BY ALEXANDER MATTHEWS
Ragged Glory is lucid, thoughtful and eloquent: a calm and smoothly digestible account of democratic South Africa’s political stage. Peppered with quotes from interviews Hartley did as a political reporter, the book explores the both the style and substance of post-apartheid South Africa’s leaders. There is Nelson Mandela’s reconciliatory approach and his bid to steady a listing economic ship, which had been battered by years of sanctions and disinvestment, and had a jittery business community eyeing the life-rafts. Hartley looks at Thabo Mbeki’s ascendance, the insanity of his Aids denialism, and his eventual downfall. Then there is Jacob Zuma’s astonishing — rise to power, and the legal tussles (involving accusations of rape and corruption) that has so far been unable to ensnare him.
But Ragged Glory is not just about politicos. Government’s policy formulation (and its spotty implementation) is accessibly decoded too. Hartley introduces us to the alphabet soup of abbreviations that would mark the constantly shifting approach to tackling apartheid’s legacy and growing the economy. First was the ill-fated RDP (the Reconstruction and Development Programme) whose only significant legacy, it seems, is to be the colloquial (and incorrect) adjective applied to low-cost government housing. Mbeki’s Gear (Growth, Employment and Redistribution) came next. It was pro-market and recognised the need for a labour market in which it was easier to hire and fire people— much to the horror of the ANC’s trade union allies who felt increasingly isolated by the imperious Mbeki’s imperious disdain for consensus-building. Gear was also abandoned, in favour of Asgisa (Accelerated and Shared Growth Initiative), which emphasised spending on big infrastructure projects to try to curb the country’s stubbornly high unemployment rates. Hartley captures the ever-more vigorous muddying of policy waters as Zuma sought to appease the left wing which had helped propel him into office: in 2009 he created both an economic development ministry (run by a COSATU man, Ebrahim Patel) as well as a national planning commission which would ultimately produce the much-praised but largely unfulfilled NDP (National Development Plan).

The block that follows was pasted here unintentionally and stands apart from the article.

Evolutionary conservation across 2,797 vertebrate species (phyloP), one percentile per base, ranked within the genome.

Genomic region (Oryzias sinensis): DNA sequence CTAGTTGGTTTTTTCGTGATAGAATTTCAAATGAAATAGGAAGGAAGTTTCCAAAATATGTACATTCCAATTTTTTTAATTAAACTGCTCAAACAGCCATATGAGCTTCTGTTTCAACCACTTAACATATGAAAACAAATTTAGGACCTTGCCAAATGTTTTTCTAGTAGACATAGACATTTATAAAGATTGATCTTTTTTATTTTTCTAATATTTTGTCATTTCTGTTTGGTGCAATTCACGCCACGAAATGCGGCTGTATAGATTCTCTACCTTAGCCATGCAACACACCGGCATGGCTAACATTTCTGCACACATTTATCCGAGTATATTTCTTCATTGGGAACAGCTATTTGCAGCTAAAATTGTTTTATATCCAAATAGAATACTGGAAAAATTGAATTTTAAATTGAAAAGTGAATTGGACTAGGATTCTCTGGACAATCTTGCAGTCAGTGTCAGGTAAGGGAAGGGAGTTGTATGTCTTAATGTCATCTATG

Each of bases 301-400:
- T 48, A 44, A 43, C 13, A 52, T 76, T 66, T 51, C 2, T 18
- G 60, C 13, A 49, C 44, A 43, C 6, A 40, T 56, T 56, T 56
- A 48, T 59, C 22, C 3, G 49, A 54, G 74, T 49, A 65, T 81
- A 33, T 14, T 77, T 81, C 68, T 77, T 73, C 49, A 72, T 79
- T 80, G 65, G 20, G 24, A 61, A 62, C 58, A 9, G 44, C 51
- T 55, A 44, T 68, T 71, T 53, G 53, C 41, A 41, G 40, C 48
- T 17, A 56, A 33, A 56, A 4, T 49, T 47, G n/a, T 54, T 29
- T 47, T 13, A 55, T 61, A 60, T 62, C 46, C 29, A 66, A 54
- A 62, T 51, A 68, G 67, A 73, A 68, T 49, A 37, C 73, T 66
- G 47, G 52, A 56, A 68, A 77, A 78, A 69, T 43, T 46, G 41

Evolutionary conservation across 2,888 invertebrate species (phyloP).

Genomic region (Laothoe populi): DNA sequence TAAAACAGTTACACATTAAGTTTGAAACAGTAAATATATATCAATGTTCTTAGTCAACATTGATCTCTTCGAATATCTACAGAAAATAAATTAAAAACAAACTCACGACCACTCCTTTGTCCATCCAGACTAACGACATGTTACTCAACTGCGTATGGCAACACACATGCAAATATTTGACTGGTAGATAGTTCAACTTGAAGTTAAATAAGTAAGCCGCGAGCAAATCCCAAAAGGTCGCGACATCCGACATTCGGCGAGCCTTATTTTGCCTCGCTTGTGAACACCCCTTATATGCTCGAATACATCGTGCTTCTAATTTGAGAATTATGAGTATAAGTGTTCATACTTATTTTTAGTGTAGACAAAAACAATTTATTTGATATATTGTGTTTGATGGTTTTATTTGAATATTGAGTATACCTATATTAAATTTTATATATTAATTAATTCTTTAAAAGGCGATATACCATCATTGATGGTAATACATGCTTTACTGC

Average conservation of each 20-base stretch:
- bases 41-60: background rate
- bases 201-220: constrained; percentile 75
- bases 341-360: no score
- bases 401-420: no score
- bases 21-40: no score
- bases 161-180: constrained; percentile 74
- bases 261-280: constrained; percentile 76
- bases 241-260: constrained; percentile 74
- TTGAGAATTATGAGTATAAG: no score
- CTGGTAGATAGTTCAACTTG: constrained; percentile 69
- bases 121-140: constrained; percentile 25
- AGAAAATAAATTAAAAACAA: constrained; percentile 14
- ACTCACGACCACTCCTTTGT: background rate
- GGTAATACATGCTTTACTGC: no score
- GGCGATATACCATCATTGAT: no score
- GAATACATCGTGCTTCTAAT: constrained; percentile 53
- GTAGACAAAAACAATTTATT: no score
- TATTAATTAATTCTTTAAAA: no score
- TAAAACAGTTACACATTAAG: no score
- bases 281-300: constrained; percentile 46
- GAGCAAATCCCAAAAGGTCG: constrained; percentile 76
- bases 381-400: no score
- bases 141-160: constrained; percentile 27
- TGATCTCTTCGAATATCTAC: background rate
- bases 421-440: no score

While there isn’t much in Ragged Glory that you wouldn’t have known about had you been paying attention (or a frequent reader of one the newspapers Hartley has written for, or helmed) over the last 20 years, Hartley ably puts it all in context, providing sharp analysis and a narrative flow that sweeps you beyond the headlines to a better understanding of the political landscape. There’s not a lumpen cliche in sight; Hartley has a refreshingly crisp, vivid turn-of-phrase — for example: After a cycle in the political washing machine, Gear would have lost its bold colours and emerged as a faded quilt of stitched-together policies.
Hartley isn’t polemical — he marshals the facts to make a quietly scathing indictment of the erosion of the rule of law and “the rising tide of corruption and self-enrichment”. “There is hope for South Africa,” he concludes in the book’s final chapter. But while there is hope, Hartley shows the alarm bells are ringing, too.